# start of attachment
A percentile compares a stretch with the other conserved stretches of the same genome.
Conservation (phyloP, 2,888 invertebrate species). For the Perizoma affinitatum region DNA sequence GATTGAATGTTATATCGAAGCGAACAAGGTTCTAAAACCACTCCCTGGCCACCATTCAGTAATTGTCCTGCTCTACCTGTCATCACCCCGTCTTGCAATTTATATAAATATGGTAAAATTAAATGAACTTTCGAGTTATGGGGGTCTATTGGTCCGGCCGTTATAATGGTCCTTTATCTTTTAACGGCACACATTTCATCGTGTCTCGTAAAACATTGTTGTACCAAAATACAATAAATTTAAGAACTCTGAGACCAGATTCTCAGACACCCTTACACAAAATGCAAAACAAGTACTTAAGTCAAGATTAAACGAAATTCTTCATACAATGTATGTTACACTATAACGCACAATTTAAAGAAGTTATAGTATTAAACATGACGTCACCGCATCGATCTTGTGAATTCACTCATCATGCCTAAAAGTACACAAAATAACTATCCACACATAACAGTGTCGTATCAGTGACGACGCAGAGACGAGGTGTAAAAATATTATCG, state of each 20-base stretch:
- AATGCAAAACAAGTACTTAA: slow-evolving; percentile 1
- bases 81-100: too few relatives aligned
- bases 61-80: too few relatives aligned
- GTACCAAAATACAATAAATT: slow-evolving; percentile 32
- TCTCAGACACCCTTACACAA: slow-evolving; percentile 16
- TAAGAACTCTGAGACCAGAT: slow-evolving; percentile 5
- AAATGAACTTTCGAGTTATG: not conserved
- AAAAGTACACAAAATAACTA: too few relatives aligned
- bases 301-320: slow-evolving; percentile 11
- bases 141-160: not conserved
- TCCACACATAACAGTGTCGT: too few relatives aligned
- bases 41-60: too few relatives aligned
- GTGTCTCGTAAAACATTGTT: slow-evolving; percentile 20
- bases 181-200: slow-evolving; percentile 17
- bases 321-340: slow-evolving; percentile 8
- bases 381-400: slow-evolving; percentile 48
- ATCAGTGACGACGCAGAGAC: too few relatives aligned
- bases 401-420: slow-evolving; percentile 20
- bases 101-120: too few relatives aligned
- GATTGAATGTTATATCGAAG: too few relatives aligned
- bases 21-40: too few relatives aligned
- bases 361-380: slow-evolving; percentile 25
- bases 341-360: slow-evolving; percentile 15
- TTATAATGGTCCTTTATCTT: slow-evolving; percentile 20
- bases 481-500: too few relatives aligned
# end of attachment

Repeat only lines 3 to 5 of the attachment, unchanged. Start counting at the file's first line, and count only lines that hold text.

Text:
- AATGCAAAACAAGTACTTAA: slow-evolving; percentile 1
- bases 81-100: too few relatives aligned
- bases 61-80: too few relatives aligned